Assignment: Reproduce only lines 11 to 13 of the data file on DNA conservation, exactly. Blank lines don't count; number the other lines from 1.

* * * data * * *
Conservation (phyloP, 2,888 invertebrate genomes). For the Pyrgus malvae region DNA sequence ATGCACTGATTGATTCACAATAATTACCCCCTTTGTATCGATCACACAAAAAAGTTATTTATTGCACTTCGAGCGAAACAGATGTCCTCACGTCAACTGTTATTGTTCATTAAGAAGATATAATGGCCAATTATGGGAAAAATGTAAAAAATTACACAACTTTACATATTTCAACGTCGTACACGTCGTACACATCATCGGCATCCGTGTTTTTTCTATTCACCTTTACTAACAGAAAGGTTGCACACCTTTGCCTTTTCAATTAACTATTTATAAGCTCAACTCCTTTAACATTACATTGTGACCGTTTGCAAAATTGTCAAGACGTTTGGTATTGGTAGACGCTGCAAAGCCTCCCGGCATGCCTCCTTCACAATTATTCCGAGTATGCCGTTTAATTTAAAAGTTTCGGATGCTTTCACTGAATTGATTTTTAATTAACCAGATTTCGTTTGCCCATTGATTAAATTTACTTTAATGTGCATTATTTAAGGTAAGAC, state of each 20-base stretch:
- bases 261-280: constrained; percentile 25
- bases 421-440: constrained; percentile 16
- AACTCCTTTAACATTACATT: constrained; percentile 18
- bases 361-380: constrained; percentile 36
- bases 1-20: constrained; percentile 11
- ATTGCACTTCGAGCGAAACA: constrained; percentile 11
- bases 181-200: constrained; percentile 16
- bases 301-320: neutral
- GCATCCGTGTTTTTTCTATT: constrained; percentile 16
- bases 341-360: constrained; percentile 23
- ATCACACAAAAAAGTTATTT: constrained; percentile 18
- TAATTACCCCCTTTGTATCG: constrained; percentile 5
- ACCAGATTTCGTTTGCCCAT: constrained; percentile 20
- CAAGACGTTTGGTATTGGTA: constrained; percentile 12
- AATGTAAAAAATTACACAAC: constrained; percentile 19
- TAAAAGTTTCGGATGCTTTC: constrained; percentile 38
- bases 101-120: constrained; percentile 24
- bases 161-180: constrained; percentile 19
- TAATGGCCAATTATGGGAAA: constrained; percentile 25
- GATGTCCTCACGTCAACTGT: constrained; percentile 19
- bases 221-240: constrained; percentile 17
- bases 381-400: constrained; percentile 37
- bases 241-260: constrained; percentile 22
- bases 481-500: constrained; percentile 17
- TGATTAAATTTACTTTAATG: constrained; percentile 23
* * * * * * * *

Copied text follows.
- bases 341-360: constrained; percentile 23
- ATCACACAAAAAAGTTATTT: constrained; percentile 18
- TAATTACCCCCTTTGTATCG: constrained; percentile 5